- Sports and Recreation
Fly Fishing from a Drift Boat
If you’ve ever fished with a guide from a drift boat, you have likely heard the guide say “keep looking forward”. This advice is directed to the fisherman in the front position in an attempt to keep his focus to upcoming targets in front of the boat. The tendency is to cast to the side of the boat or to let our floating fly (or indicator) drift backward in relation to the boat. The problem with this is very apparent to the fisherman in the back of the boat when fishing on the same side of the boat. The illustration below shows the overlap of effective fishing areas for the front and back fishermen. The front fisherman must be targeting the fish forward of the boat to allow the back fisherman to cast toward target beside the boat. This isn’t just a matter of courtesy, but one of effectiveness as well as safety. Crossed or tangled lines result in loss of effective fishing time, not to mention the associated frustration. If both fishermen are casting toward forward targets, the chances of crossing lines on a back-cast are reduced, thereby limiting the chances of an errant hook in the back of someone’s head (usually the guide).
Generally, the success rate is much lower when casting behind the boat due to the difficulty in getting a drag-free drift. Casting ahead allows the fisherman to easily mend the line for a long drag-free drift. This technique combined with the ability to cover lots of water (compared to wade fishing) is the primary advantage of fishing from a drift boat. Plus, it’s just plain fun!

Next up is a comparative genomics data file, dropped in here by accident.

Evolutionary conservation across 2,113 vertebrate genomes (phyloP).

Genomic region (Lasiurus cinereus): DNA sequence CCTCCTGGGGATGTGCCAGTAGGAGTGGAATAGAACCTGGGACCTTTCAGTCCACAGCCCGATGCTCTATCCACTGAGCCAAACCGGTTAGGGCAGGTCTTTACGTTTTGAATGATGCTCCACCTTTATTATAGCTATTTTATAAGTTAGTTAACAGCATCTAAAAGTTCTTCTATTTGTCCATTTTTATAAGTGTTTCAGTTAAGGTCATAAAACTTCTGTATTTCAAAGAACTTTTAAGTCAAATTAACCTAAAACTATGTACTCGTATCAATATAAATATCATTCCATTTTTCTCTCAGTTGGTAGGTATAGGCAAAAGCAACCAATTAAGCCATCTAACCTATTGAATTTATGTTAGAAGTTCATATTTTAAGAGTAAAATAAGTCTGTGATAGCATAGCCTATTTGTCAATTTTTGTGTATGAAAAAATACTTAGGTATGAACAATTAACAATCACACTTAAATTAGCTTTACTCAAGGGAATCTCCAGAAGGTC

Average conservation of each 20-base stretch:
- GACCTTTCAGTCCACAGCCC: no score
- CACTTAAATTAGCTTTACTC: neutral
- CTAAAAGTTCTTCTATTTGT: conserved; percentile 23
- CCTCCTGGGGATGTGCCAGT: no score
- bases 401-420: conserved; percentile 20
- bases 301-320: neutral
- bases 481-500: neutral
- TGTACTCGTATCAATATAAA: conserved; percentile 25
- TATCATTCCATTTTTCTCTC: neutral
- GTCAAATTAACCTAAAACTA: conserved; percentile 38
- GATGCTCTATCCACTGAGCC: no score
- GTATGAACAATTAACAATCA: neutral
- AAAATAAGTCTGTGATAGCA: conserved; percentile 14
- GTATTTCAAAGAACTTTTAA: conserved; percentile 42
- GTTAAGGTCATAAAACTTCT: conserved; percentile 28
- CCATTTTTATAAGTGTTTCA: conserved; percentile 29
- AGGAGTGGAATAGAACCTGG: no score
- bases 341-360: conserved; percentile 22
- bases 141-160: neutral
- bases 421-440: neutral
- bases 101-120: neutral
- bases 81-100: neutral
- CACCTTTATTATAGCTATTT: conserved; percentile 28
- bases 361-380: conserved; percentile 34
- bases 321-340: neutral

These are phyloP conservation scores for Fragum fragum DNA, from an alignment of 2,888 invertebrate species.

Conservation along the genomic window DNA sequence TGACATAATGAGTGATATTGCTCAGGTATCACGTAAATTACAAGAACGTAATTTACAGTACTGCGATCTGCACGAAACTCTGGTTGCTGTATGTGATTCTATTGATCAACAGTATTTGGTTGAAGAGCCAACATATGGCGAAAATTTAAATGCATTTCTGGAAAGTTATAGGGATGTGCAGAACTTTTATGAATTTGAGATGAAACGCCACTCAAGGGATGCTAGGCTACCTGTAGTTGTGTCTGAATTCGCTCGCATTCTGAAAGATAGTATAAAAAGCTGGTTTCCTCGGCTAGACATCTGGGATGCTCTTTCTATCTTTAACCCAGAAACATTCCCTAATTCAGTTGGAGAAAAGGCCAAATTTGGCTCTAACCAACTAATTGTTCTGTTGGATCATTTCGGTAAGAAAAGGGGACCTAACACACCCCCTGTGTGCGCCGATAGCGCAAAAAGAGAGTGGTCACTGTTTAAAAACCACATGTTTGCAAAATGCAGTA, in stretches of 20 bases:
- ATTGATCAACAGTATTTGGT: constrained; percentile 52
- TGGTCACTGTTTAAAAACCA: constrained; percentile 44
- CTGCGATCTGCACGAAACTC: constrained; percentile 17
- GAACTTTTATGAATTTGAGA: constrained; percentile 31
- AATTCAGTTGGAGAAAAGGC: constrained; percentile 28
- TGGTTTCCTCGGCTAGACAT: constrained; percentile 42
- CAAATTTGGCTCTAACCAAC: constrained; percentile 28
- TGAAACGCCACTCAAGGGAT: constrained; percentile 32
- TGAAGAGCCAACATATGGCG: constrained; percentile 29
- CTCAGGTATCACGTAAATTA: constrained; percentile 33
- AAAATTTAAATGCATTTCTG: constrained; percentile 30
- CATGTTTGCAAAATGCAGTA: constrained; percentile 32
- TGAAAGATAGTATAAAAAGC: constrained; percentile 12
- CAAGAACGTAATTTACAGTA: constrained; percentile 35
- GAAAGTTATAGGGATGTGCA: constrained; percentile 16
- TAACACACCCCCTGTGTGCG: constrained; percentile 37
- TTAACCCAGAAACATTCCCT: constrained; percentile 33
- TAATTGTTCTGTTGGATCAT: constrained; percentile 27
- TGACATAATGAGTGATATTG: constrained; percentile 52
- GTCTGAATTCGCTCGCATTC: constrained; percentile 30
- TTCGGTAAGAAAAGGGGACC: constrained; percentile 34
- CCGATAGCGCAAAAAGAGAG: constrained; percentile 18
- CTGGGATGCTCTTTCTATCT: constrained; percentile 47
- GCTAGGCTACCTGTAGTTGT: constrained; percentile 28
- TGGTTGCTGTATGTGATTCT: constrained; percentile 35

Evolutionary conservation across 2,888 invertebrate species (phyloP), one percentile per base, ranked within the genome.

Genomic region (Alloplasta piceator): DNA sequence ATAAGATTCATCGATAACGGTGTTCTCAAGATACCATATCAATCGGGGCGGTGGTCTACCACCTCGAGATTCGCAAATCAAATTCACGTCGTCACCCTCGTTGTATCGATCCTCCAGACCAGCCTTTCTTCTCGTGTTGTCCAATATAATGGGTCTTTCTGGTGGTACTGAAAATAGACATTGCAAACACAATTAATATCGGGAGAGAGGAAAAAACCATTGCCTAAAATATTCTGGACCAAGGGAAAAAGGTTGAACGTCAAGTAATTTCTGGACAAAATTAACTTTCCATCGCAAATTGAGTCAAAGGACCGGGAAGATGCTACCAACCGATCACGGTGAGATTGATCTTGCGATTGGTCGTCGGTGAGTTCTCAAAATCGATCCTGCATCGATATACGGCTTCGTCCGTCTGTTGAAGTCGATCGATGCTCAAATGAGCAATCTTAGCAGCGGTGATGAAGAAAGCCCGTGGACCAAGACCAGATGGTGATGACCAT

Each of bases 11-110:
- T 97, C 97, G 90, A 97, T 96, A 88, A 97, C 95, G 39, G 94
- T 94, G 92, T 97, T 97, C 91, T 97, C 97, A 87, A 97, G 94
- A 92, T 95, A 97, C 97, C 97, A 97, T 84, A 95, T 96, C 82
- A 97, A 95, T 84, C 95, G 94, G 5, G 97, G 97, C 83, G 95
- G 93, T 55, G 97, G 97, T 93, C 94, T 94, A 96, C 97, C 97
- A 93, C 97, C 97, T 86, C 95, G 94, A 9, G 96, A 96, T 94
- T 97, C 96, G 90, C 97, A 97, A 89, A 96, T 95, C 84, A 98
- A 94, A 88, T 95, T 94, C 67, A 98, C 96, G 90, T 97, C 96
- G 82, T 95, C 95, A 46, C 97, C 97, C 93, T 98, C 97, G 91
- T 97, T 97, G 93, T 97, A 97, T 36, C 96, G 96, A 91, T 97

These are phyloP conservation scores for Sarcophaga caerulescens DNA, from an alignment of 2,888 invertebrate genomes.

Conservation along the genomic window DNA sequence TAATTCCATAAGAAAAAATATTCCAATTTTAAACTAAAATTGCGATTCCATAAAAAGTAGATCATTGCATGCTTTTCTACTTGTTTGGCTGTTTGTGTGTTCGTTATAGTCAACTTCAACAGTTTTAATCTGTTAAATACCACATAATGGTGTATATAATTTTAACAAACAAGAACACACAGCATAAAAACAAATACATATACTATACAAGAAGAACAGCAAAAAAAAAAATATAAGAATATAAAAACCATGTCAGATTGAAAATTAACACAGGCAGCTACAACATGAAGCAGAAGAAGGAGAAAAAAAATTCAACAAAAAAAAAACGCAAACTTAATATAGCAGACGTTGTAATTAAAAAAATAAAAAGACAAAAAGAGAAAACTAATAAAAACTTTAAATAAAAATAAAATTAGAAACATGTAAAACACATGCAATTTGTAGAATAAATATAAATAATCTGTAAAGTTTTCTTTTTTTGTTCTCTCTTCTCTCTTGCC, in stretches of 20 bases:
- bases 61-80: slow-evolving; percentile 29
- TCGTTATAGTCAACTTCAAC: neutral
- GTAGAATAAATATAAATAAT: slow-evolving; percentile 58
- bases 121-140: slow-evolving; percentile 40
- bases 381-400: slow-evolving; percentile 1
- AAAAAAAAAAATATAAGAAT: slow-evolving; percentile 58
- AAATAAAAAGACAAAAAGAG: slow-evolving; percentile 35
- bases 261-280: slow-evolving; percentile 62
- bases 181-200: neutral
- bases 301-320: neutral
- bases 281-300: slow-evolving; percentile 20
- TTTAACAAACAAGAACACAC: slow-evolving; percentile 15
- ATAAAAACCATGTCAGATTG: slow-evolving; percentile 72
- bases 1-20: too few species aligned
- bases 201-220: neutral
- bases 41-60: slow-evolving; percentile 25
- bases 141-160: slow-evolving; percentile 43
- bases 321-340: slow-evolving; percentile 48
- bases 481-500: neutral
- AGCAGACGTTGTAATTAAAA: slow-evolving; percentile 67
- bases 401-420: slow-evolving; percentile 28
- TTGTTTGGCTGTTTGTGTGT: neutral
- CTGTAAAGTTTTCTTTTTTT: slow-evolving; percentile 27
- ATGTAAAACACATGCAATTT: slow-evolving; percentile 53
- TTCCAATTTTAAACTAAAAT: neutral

Here are more tips for successful fishing from a drift boat.
- Generally cast 45 degrees ahead and pick up if your line becomes 90 degrees from the boat (see above illustration)
- If the boat is slower than the current, adjust your cast accordingly to get the longest drag-free drift.
- Mend your line to account for relative boat/current speed and cross-current conditions (you will get the feel of it quickly by watching for drag on your fly or indicator).
- Try using a reach cast when appropriate to set up for a long drift.
- If you are the back fisherman, try to time your casting with the front fisherman, to the extent possible.
Fly fishing from a drift boat is a blast but it requires a shift in technique and approach compared to wade fishing. You will generally only get one chance at a given target when fishing from a drift boat. You must always be looking forward for the next target while being aware of the ever-changing current and fishing lies, streambank vegetation, wind, etc. At times, it requires much more focus and a sense of timing in order to be successful while avoiding hang-ups, tangles, and inadvertently hooking your partner or guide.
Listen to your guide, be mindful of the conditions, and enjoy this wonderful way to experience a river while fishing.